Should you dress up your pets for Halloween?
By Mary Daly
October 15, 2018, 4:53:39 PM EDT
It seems like every little Dachshund was made to wear a hot dog costume on Halloween. But is it really such a good idea to dress up our pets? They may look adorable, but those costumes could have some frightening consequences. Here’s what the animal experts have to say about keeping pets safe and dressing them up for Halloween.
Halloween pet safety
Halloween is the spookiest of holidays, but it can be genuinely scary for your pet. So it’s important to take precautions to keep pets safe from Halloween hazards.
The eerie decorations, creepy costumes and rambunctious trick-or-treaters are likely too alarming for many pets. “Before the trick-or-treating starts, put your pets in a quiet room where they will be safe from all the Halloween activity,” the Humane Society of the United States recommends. “… Masks and costumes change how people look and smell to a pet, so even familiar people may become frightening.” Make sure pets are wearing a collar with current ID tags in case they manage to slip outside in all the commotion.
Likewise, monitor pets around Halloween decorations. Some of the scarier decorations might cause your pet to panic, while others might have unsafe parts. The glow sticks and candles people often put in jack-o-lanterns are especially dangerous to pets.
Candy is everywhere on Halloween, and it could have some terrible repercussions for your pet. “Chocolate in all forms — especially dark or baking chocolate — can be very dangerous for cats and dogs, and sugar-free candies containing the sugar substitute xylitol can cause serious problems in pets,” according to the ASPCA.
Keep the candy bowl out of your pet’s reach, and monitor any children with candy, as well. Plus, be on the lookout for dropped candy around your neighborhood on Halloween and in the days after, as pets can easily scoop it up when they’re outside. If you suspect your pet has eaten something toxic, contact your veterinarian or the ASPCA Poison Control Center right away.
The experts weigh in on pet costumes
Halloween costumes really can up the adorable factor of our pets. Who wouldn’t fall in love with a pug dressed as a pumpkin or a cat wearing a witch’s hat? But we have to respect the animals’ boundaries. And most pets are much happier spending Halloween in their birthday suits.
The ASPCA, HSUS and Best Friends Animal Society do not recommend dressing your pet in a costume unless you’re positive they’re completely comfortable. “If you do dress up your pet for Halloween, make sure the costume does not limit his or her movement, sight or ability to breathe, bark or meow,” the ASPCA says. “Check the costume carefully for small, dangling or easily chewed-off pieces that could present a choking hazard.”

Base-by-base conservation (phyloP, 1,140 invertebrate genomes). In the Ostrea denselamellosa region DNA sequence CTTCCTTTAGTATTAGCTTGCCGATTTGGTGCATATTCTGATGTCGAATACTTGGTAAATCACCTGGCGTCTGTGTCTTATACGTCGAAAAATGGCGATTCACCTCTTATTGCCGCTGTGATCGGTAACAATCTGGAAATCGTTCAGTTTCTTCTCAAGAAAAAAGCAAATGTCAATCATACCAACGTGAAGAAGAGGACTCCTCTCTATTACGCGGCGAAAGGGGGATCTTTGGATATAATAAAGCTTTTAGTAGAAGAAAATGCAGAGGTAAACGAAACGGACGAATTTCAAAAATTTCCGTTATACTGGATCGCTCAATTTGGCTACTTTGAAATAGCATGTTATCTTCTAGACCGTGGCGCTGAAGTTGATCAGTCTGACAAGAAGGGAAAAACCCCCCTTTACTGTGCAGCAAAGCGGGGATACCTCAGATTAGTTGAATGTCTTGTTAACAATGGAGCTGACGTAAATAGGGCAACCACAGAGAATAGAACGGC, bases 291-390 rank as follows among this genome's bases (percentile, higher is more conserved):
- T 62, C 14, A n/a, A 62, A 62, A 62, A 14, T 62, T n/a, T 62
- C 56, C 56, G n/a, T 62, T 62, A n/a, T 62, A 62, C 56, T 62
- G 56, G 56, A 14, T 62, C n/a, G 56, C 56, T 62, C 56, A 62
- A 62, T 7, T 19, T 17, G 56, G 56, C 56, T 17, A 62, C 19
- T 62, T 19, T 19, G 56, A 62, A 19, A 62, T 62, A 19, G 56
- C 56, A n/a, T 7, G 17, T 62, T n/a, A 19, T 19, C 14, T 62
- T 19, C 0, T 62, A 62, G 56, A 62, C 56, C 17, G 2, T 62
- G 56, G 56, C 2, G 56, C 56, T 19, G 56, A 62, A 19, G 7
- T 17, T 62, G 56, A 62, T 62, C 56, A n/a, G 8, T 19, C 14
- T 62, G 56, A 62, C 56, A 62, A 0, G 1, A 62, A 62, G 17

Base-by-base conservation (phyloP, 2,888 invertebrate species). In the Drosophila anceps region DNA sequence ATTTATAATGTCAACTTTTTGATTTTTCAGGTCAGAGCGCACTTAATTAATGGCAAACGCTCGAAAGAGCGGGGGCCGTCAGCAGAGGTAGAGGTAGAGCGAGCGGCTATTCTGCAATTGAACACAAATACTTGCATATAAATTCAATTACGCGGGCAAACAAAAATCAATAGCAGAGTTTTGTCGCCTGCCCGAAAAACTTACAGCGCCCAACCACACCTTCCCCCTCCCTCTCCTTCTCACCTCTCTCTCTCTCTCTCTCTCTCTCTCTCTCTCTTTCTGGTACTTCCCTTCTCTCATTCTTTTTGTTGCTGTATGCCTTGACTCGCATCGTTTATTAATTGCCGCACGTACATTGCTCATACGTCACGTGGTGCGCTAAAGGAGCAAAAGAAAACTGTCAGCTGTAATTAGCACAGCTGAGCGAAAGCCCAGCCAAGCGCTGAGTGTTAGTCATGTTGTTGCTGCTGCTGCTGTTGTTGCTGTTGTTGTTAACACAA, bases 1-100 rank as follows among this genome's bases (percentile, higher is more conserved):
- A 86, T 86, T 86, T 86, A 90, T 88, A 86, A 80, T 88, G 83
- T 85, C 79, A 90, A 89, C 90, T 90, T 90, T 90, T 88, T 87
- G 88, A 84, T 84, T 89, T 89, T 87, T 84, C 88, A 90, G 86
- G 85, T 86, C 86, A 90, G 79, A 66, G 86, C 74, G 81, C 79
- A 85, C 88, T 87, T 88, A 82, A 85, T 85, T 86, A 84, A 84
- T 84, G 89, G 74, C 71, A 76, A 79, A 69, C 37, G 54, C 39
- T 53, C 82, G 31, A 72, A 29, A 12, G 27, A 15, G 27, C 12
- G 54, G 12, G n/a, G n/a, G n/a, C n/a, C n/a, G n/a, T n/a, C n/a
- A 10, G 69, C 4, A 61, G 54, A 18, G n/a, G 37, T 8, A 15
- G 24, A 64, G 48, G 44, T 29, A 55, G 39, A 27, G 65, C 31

Best Friends suggests slowly introducing the costume to your pet. Allow it to air out, and lay it on the floor for your pet to investigate. Praise them if they’re interested. If you have other pets who aren’t dressing up, put them in another location, as seeing an animal in costume might cause them to become fearful or aggressive. Then, dress your pet slowly, praising them every step of the way.
Most importantly, know when to throw in the towel. “If your pet demonstrates fear, stress, and/or defensive behavior during the process, your pet may not be comfortable dressing up. Be respectful to your pet,” Best Friends says. Immediately remove a costume if your pet becomes uncomfortable. “Signs of discomfort include folded down ears, eyes rolling back or looking sideways, a tucked tail and hunching over,” according to HSUS.
How to take a ‘spooktacular’ pet photo
If you find a costume your pet is completely relaxed in, you’ll certainly want to snap some pictures. And Best Friends has a few helpful tips on taking “frighteningly good” shots.
First, comfort is key. If your pet isn’t comfortable in the costume, it’ll show in the photo — and it’s not fair to the animal. So give them a chance to acclimate to what they’re wearing, and make adjustments if necessary. (Sometimes, a simple Halloween collar or bandana is all you need to document the holiday.)
Then, it’s time to set the scene. If you have Halloween decorations that aren’t too scary for your pet, consider taking photos in front of them. And despite the dark and spooky holiday vibe, you’ll still want good lighting. “The best light for photography is the soft light between bright sunlight and dark shadows,” according to Best Friends. Avoid using your camera flash, as it tends to make pet eyes glow — unless you actually want them to look a bit demonic for these photos.
Furthermore, don’t overthink posing your pet. As long as you can make them focus on the camera, you’ll likely get a great photo that showcases their costume. Plus, make sure you get your photos done early before your pet decides dress-up time is over. And in the spirit of Halloween, spoil them with a few treats for humoring you with their tricks.
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